The Goddess Sul, or Sulis, was worshipped locally at Bath in Somerset, England, and was the deity associated specifically with the natural hot springs at Bath. She was called Sulis Minerva by the Romans occupying Britain during ancient times, a combination of the local name and that of the Roman goddess Minerva, who was the main goddess of the temple spa. The name Sulis may have originated from the Old Irish word “suil”, which means “eye” or “gap” and may describe the opening of the hot springs at Bath. Sulis became a Roman-Irish deity, that later evolved into a Celtic mythological figure.
Like most religions, Celtic mythology was influenced by other systems of mythology from Europe as well; there was a particular division of Celtic traditional beliefs that revolved around Greek or roman deities. The Celts gradually infused these gods and goddesses with their own religious figures, and adapted them into their every day religious faith and lives. Later, these part Roman, part Celtic deities lost their distinction; it became less significant as to which culture the originating influence derived from, and so the old multicultural deity became a god or goddess of the specific culture that had adapted it. Compare this to the theory that the Egyptian creature Apep was once the cheif god of a much older religion, that gradually became demonized according to the beliefs of the ancient Egyptians.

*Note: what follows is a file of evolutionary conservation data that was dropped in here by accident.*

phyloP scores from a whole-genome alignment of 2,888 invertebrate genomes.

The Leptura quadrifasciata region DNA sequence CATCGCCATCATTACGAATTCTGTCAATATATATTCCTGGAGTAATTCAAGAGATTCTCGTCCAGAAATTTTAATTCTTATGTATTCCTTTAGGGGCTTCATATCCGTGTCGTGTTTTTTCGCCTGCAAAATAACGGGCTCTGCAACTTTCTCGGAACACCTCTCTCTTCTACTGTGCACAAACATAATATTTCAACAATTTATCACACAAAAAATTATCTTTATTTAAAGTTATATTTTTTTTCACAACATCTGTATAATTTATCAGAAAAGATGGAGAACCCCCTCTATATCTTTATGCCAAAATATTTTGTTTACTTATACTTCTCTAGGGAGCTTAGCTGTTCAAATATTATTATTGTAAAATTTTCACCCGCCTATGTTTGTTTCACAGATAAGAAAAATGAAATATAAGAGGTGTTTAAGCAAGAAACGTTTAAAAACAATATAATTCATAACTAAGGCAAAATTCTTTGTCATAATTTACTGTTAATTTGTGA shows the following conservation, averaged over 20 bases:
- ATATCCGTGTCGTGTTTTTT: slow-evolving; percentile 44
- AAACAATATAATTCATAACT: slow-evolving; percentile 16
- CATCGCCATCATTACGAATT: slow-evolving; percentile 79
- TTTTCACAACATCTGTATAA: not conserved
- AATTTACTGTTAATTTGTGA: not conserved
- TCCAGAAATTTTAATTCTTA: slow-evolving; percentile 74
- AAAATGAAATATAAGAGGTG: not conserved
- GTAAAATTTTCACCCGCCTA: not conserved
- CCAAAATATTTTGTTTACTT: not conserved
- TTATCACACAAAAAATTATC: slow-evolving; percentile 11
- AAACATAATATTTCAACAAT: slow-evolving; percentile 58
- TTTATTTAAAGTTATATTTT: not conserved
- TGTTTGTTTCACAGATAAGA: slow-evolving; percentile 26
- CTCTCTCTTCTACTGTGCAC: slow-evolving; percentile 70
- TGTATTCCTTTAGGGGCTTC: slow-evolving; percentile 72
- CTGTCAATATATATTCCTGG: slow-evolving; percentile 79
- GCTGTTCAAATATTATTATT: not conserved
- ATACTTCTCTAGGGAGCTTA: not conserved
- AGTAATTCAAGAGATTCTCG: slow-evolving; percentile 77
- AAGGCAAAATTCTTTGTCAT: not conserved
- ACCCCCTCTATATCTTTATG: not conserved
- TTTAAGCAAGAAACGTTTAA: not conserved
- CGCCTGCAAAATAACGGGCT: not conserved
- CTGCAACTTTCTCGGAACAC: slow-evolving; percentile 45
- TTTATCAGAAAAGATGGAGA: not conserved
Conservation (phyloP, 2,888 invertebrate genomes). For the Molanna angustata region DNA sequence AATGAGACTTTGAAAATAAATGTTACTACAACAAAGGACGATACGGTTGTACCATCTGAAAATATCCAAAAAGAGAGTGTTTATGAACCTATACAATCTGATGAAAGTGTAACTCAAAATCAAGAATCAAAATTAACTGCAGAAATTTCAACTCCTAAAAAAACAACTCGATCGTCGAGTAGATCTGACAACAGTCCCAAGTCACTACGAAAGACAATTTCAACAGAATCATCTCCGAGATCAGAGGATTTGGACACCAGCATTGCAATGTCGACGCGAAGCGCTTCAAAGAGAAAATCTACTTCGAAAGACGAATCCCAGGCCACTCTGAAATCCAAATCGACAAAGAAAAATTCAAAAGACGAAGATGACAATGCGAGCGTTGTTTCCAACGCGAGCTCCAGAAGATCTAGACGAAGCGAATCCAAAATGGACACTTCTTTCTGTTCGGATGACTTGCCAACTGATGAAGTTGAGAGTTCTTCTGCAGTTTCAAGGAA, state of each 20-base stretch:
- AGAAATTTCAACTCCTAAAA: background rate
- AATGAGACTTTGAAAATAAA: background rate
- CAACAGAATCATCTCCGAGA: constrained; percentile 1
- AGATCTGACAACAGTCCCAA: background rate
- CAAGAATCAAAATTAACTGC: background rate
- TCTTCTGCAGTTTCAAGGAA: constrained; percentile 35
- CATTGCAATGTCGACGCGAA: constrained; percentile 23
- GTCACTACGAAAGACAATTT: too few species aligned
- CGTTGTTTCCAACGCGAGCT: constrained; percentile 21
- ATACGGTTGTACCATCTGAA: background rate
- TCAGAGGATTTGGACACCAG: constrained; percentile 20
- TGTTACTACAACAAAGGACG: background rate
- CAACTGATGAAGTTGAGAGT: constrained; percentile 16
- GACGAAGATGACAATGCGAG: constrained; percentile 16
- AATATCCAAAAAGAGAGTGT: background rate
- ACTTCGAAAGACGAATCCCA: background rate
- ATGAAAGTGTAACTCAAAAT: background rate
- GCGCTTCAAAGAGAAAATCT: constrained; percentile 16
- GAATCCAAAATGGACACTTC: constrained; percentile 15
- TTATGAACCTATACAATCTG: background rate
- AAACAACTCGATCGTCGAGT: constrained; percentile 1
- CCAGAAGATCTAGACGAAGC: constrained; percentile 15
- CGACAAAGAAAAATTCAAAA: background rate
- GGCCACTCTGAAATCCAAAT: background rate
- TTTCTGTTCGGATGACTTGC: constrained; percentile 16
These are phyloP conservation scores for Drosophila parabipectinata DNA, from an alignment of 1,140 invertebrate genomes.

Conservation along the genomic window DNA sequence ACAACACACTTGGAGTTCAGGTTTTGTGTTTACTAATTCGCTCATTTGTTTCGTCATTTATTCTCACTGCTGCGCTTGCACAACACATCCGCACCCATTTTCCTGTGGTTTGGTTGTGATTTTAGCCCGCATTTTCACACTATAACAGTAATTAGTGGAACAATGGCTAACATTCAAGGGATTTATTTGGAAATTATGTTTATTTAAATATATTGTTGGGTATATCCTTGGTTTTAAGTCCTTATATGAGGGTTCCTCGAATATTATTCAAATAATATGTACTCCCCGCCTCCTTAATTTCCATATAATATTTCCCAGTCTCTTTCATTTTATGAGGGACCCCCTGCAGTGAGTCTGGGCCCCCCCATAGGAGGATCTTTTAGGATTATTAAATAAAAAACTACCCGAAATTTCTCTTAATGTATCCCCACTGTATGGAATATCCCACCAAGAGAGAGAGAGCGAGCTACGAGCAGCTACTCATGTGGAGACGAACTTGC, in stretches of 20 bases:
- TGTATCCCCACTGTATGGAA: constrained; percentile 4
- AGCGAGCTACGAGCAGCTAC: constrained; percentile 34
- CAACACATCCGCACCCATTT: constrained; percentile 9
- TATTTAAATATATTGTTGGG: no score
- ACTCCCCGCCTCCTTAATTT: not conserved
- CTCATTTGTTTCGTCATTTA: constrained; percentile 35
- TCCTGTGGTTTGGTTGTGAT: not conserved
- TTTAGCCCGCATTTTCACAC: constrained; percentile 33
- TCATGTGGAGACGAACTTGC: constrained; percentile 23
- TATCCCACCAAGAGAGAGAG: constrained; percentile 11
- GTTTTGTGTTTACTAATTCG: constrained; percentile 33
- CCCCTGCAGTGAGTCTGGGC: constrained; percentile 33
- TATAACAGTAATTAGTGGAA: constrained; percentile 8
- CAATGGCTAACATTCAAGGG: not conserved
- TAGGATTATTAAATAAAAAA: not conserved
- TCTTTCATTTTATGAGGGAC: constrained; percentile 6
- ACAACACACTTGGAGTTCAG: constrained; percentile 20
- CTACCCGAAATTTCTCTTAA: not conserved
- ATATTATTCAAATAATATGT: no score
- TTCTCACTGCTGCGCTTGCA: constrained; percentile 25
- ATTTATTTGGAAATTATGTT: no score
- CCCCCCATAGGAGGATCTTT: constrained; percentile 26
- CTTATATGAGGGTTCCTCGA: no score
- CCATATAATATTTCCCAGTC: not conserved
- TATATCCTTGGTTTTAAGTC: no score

It is also likely that the word derived from a similar-sounding one meaning “good, flooding one.” This makes sense considering she was associated with the healing qualities of the spring. Sulis is described as being a life-giving, nurturing goddess, but also one who will deliver curses on the behalf of her loyal worshippers. When paired with the Roman goddess Minerva, she also takes on the qualities of wisdom and decision-making.